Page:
93. The dictum of Lord MacDermott's that I have cited has, in the subsequent case law, been examined, pored over and construed as though it had been a sentence in an Act of Parliament. This process, as may be seen from the judgments of the courts below in the present case, is still continuing. In my respectful opinion the process has been and is unwarranted. Lord MacDermott, in his two page ex tempore judgment, came to a conclusion which, if I may respectfully say so, was clearly correct. It was correct because the realisation of the $15,000 depended on what the purchasing authority might do with the quarry after acquisition. The $15,000 did not represent an element of value to the seller at the time of acquisition. The $86,000, the going concern value of the quarry, took into account the future profitability of the quarry; and, in assessing the future profitability, the possibility of a purchaser wanting to use the stone to construct buildings on the land being acquired should have been taken into account. So the $15,000 was either double counting or, if it was not, was attributable to some special need which the US naval authority and only the US naval authority would have. If the later analysis of the facts is the correct one, it is difficult to see why the special need would not have been excluded by rule (3). The unquarried stone at the valuation date was a part of the land. Its commercial potential was an element in the value of the land. The distinction drawn by Lord MacDermott between use of the land and use of its products was, in my respectful opinion, unsound. But Lord MacDermott unquestionably came to the correct conclusion and had no reason to suppose that his ex tempore judgment would come later to achieve the doctrinal elevation that it did.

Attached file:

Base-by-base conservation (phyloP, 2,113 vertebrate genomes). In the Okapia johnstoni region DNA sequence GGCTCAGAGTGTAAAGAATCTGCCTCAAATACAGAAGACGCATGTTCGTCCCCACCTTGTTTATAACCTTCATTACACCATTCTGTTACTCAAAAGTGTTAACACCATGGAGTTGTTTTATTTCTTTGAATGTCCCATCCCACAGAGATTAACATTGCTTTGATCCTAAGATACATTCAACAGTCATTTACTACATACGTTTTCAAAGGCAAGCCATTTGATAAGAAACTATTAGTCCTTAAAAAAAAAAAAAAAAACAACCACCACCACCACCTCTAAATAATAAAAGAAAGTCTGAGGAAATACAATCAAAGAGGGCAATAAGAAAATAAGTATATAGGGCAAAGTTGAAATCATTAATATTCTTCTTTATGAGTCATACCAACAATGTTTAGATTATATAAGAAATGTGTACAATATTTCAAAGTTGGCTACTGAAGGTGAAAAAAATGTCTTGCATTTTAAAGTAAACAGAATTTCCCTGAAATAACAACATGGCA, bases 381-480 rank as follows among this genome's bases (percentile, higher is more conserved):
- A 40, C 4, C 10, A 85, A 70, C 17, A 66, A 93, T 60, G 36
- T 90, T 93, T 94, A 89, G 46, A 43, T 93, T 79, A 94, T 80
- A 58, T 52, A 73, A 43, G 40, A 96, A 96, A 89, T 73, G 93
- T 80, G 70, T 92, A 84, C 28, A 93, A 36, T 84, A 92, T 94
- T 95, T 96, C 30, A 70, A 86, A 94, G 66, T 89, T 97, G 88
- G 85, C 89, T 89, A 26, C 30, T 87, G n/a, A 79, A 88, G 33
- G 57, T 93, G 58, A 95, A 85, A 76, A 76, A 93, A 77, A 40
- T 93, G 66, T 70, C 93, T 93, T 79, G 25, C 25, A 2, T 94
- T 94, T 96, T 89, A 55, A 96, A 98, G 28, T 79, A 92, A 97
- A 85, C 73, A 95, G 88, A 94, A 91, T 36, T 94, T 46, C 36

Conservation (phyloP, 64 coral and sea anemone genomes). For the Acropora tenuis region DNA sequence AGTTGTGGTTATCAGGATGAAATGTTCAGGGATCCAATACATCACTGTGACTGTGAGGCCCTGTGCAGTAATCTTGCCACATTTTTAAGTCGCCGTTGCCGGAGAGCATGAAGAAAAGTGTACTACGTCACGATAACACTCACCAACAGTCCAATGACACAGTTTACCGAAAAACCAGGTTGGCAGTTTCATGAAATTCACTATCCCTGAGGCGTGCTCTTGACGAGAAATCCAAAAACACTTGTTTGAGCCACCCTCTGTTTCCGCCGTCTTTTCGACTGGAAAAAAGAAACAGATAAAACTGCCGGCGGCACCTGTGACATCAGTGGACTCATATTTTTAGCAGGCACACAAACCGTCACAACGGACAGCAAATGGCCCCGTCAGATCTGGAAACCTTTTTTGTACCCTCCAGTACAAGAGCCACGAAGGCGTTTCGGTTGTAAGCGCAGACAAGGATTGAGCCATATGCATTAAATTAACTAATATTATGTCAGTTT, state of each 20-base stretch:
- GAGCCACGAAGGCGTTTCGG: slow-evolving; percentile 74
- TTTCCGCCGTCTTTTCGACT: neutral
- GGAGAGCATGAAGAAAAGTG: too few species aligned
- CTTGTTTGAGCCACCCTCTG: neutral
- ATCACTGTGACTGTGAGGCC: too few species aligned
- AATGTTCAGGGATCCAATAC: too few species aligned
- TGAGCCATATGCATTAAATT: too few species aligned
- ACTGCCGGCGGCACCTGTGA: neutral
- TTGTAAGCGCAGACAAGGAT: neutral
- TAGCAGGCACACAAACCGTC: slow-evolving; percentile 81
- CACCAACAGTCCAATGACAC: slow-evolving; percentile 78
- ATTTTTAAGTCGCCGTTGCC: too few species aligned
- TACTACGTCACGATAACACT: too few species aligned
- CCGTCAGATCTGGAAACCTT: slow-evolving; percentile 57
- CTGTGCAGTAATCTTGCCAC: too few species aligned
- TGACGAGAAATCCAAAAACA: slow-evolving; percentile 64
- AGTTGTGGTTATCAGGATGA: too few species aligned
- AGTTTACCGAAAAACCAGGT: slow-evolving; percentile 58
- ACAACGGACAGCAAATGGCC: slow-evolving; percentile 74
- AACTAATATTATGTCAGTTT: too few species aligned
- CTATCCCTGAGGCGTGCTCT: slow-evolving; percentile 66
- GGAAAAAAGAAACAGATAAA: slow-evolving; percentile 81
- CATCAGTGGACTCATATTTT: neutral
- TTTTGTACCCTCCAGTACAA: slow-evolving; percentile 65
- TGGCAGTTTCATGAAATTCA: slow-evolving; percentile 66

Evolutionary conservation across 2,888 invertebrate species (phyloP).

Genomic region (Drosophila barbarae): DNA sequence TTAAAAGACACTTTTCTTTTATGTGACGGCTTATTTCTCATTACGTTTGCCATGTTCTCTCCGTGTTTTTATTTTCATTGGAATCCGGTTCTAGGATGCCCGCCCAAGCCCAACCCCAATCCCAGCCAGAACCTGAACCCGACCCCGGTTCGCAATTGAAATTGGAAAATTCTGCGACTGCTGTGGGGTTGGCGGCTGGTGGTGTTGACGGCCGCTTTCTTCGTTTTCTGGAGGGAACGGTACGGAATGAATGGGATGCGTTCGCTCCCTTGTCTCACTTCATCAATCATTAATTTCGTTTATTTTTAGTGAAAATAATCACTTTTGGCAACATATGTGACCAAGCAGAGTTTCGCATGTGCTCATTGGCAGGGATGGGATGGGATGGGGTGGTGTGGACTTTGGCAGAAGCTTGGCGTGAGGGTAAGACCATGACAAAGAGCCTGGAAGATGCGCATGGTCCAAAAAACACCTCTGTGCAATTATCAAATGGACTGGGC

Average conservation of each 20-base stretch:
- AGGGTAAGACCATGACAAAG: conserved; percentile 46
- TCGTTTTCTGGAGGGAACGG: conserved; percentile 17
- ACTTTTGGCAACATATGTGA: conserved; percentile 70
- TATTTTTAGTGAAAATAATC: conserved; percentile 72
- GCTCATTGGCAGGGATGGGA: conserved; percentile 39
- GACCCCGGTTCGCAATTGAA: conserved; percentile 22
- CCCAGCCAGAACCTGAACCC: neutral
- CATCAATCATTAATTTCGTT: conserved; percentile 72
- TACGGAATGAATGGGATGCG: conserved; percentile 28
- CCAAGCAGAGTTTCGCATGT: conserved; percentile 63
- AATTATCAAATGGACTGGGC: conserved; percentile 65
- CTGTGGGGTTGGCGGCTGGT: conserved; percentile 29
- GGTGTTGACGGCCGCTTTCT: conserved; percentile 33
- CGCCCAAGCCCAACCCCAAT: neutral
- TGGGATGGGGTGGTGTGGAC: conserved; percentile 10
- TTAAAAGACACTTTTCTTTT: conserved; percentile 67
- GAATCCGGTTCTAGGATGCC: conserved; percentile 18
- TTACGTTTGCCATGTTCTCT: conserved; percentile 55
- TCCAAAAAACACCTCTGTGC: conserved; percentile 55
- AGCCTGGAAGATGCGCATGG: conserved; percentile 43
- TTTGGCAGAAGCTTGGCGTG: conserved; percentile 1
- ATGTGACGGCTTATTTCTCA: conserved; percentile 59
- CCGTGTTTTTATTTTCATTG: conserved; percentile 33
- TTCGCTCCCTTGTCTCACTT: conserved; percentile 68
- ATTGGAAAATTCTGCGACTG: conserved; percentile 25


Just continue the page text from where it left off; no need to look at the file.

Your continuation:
94. In both of the courts below particular attention was paid to an earlier Privy Council case, Raja Vyricherla Narayana Gujapatiraju v The Revenue Divisional Officer, Vizagapatam  AC 302 (the Indian case, for short). This was an appeal from the High Court at Madras and concerned the compulsory expropriation of land with a spring which yielded a good supply of clean drinking water. The expropriating authority, the Vizagapatam Harbour Authority, had a particular need for this water in order to make it available to those working on or near the harbour. It would have been difficult but not impossible for the water to have been made available by anyone else. The question was whether, or to what extent, the abundance of good, clean water on the expropriated land (the equivalent of the limestone in the Pointe Gourde quarry) represented a value to be reflected in the compensation. The relevant Indian statute was the Land Acquisition Act of 11 September 1933. The terms of this Act as to compensation differed in no material respect from those of the Land Clauses Act 1845 before the coming into operation of the 1919 Act (see Lord Romer at p. 311). Section 23 of the Indian Act required the compensation to be based on the market value of the land. Section 24 specified a number of things that the valuer should not take into consideration. Among these disregards was "the degree of urgency which has led to the acquisition" and "any increase to the value of the land acquired likely to accrue from the use to which it will be put when acquired."